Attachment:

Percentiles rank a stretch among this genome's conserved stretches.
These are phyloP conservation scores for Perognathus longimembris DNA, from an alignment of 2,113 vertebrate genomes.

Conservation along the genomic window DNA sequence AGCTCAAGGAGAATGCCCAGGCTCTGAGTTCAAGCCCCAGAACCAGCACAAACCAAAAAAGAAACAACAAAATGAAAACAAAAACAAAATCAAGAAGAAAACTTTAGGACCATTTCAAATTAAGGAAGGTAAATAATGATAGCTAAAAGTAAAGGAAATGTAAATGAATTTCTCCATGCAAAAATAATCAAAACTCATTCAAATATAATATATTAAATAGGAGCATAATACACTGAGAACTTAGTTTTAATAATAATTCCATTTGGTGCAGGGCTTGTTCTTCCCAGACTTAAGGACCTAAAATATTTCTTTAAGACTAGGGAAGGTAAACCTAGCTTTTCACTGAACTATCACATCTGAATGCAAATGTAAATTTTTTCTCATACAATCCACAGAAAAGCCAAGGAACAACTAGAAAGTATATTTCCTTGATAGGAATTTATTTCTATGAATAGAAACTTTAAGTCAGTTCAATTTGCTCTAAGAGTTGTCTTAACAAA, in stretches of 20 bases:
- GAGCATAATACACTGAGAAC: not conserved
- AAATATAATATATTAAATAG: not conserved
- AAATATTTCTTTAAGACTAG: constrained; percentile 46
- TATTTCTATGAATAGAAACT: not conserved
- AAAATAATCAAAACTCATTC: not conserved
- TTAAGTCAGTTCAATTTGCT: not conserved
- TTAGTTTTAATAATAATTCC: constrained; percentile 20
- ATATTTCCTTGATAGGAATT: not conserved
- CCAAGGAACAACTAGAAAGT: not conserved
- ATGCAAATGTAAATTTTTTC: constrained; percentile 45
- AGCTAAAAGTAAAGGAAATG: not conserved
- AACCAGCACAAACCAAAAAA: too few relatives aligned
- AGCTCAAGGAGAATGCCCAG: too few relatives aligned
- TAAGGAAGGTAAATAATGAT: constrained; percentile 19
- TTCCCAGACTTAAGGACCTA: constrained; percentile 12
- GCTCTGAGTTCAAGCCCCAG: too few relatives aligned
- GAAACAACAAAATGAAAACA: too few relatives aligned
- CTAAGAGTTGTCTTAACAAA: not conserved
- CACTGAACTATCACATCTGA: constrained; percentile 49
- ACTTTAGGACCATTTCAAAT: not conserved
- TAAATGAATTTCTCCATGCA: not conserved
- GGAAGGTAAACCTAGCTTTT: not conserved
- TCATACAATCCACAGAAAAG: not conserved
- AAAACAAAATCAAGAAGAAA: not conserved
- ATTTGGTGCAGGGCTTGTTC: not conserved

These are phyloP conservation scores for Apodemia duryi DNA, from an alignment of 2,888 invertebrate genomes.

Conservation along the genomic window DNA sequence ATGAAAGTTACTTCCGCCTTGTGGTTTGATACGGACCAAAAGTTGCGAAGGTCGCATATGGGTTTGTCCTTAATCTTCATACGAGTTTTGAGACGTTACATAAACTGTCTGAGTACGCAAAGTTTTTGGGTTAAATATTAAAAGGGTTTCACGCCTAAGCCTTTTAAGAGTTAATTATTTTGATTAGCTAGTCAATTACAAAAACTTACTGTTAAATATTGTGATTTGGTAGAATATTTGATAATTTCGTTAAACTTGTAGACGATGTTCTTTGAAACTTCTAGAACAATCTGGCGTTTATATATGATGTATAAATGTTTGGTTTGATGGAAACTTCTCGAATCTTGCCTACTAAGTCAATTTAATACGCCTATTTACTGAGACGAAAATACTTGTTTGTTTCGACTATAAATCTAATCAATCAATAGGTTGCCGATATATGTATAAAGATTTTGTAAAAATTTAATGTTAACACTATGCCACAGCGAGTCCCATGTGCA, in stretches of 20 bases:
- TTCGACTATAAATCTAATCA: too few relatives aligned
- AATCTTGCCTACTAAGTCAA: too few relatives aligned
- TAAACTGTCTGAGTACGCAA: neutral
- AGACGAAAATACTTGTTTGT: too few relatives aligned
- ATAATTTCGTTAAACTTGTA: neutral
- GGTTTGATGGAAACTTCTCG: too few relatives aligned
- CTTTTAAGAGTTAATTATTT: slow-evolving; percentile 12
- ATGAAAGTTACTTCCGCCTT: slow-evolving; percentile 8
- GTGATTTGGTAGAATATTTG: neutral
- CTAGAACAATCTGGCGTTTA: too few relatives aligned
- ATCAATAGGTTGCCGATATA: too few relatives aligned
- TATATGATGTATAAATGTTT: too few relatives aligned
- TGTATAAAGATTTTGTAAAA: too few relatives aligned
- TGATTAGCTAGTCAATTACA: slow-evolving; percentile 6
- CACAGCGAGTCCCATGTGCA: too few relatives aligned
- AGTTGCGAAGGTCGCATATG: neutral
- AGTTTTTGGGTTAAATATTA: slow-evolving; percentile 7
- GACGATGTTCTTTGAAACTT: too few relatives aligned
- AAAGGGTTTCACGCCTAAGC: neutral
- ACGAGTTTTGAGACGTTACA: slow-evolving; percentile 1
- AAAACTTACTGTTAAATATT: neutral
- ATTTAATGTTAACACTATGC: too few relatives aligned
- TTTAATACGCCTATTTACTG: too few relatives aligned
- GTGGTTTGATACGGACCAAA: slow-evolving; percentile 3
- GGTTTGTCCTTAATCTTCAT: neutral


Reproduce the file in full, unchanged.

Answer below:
Percentiles rank a stretch among this genome's conserved stretches.
These are phyloP conservation scores for Perognathus longimembris DNA, from an alignment of 2,113 vertebrate genomes.

Conservation along the genomic window DNA sequence AGCTCAAGGAGAATGCCCAGGCTCTGAGTTCAAGCCCCAGAACCAGCACAAACCAAAAAAGAAACAACAAAATGAAAACAAAAACAAAATCAAGAAGAAAACTTTAGGACCATTTCAAATTAAGGAAGGTAAATAATGATAGCTAAAAGTAAAGGAAATGTAAATGAATTTCTCCATGCAAAAATAATCAAAACTCATTCAAATATAATATATTAAATAGGAGCATAATACACTGAGAACTTAGTTTTAATAATAATTCCATTTGGTGCAGGGCTTGTTCTTCCCAGACTTAAGGACCTAAAATATTTCTTTAAGACTAGGGAAGGTAAACCTAGCTTTTCACTGAACTATCACATCTGAATGCAAATGTAAATTTTTTCTCATACAATCCACAGAAAAGCCAAGGAACAACTAGAAAGTATATTTCCTTGATAGGAATTTATTTCTATGAATAGAAACTTTAAGTCAGTTCAATTTGCTCTAAGAGTTGTCTTAACAAA, in stretches of 20 bases:
- GAGCATAATACACTGAGAAC: not conserved
- AAATATAATATATTAAATAG: not conserved
- AAATATTTCTTTAAGACTAG: constrained; percentile 46
- TATTTCTATGAATAGAAACT: not conserved
- AAAATAATCAAAACTCATTC: not conserved
- TTAAGTCAGTTCAATTTGCT: not conserved
- TTAGTTTTAATAATAATTCC: constrained; percentile 20
- ATATTTCCTTGATAGGAATT: not conserved
- CCAAGGAACAACTAGAAAGT: not conserved
- ATGCAAATGTAAATTTTTTC: constrained; percentile 45
- AGCTAAAAGTAAAGGAAATG: not conserved
- AACCAGCACAAACCAAAAAA: too few relatives aligned
- AGCTCAAGGAGAATGCCCAG: too few relatives aligned
- TAAGGAAGGTAAATAATGAT: constrained; percentile 19
- TTCCCAGACTTAAGGACCTA: constrained; percentile 12
- GCTCTGAGTTCAAGCCCCAG: too few relatives aligned
- GAAACAACAAAATGAAAACA: too few relatives aligned
- CTAAGAGTTGTCTTAACAAA: not conserved
- CACTGAACTATCACATCTGA: constrained; percentile 49
- ACTTTAGGACCATTTCAAAT: not conserved
- TAAATGAATTTCTCCATGCA: not conserved
- GGAAGGTAAACCTAGCTTTT: not conserved
- TCATACAATCCACAGAAAAG: not conserved
- AAAACAAAATCAAGAAGAAA: not conserved
- ATTTGGTGCAGGGCTTGTTC: not conserved

These are phyloP conservation scores for Apodemia duryi DNA, from an alignment of 2,888 invertebrate genomes.

Conservation along the genomic window DNA sequence ATGAAAGTTACTTCCGCCTTGTGGTTTGATACGGACCAAAAGTTGCGAAGGTCGCATATGGGTTTGTCCTTAATCTTCATACGAGTTTTGAGACGTTACATAAACTGTCTGAGTACGCAAAGTTTTTGGGTTAAATATTAAAAGGGTTTCACGCCTAAGCCTTTTAAGAGTTAATTATTTTGATTAGCTAGTCAATTACAAAAACTTACTGTTAAATATTGTGATTTGGTAGAATATTTGATAATTTCGTTAAACTTGTAGACGATGTTCTTTGAAACTTCTAGAACAATCTGGCGTTTATATATGATGTATAAATGTTTGGTTTGATGGAAACTTCTCGAATCTTGCCTACTAAGTCAATTTAATACGCCTATTTACTGAGACGAAAATACTTGTTTGTTTCGACTATAAATCTAATCAATCAATAGGTTGCCGATATATGTATAAAGATTTTGTAAAAATTTAATGTTAACACTATGCCACAGCGAGTCCCATGTGCA, in stretches of 20 bases:
- TTCGACTATAAATCTAATCA: too few relatives aligned
- AATCTTGCCTACTAAGTCAA: too few relatives aligned
- TAAACTGTCTGAGTACGCAA: neutral
- AGACGAAAATACTTGTTTGT: too few relatives aligned
- ATAATTTCGTTAAACTTGTA: neutral
- GGTTTGATGGAAACTTCTCG: too few relatives aligned
- CTTTTAAGAGTTAATTATTT: slow-evolving; percentile 12
- ATGAAAGTTACTTCCGCCTT: slow-evolving; percentile 8
- GTGATTTGGTAGAATATTTG: neutral
- CTAGAACAATCTGGCGTTTA: too few relatives aligned
- ATCAATAGGTTGCCGATATA: too few relatives aligned
- TATATGATGTATAAATGTTT: too few relatives aligned
- TGTATAAAGATTTTGTAAAA: too few relatives aligned
- TGATTAGCTAGTCAATTACA: slow-evolving; percentile 6
- CACAGCGAGTCCCATGTGCA: too few relatives aligned
- AGTTGCGAAGGTCGCATATG: neutral
- AGTTTTTGGGTTAAATATTA: slow-evolving; percentile 7
- GACGATGTTCTTTGAAACTT: too few relatives aligned
- AAAGGGTTTCACGCCTAAGC: neutral
- ACGAGTTTTGAGACGTTACA: slow-evolving; percentile 1
- AAAACTTACTGTTAAATATT: neutral
- ATTTAATGTTAACACTATGC: too few relatives aligned
- TTTAATACGCCTATTTACTG: too few relatives aligned
- GTGGTTTGATACGGACCAAA: slow-evolving; percentile 3
- GGTTTGTCCTTAATCTTCAT: neutral